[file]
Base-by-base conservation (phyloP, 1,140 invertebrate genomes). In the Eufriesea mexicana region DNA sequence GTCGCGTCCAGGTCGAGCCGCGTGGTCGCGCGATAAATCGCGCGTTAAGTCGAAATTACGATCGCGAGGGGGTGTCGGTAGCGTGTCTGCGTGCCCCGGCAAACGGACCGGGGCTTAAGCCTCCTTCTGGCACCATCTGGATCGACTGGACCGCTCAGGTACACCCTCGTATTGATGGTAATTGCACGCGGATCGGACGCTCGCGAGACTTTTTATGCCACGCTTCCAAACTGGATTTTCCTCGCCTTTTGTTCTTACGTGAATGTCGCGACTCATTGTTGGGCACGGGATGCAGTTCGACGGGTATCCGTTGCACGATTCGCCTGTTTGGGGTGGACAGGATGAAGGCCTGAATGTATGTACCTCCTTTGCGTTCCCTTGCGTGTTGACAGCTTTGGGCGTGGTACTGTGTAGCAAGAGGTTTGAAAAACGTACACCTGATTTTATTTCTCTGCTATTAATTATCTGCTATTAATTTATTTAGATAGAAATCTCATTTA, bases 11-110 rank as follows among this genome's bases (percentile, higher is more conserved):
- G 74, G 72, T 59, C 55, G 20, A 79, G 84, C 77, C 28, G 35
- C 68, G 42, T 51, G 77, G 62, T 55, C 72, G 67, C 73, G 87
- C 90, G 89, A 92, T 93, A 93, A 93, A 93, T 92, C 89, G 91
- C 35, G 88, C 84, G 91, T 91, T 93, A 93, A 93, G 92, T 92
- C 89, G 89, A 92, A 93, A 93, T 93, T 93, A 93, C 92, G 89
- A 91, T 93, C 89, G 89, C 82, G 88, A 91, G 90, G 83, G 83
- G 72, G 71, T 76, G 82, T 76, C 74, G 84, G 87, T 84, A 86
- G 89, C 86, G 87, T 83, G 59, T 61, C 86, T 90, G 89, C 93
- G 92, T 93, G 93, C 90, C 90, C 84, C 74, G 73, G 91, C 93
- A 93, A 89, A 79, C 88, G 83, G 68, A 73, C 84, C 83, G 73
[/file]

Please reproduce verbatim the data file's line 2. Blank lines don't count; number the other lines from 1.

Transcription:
- G 74, G 72, T 59, C 55, G 20, A 79, G 84, C 77, C 28, G 35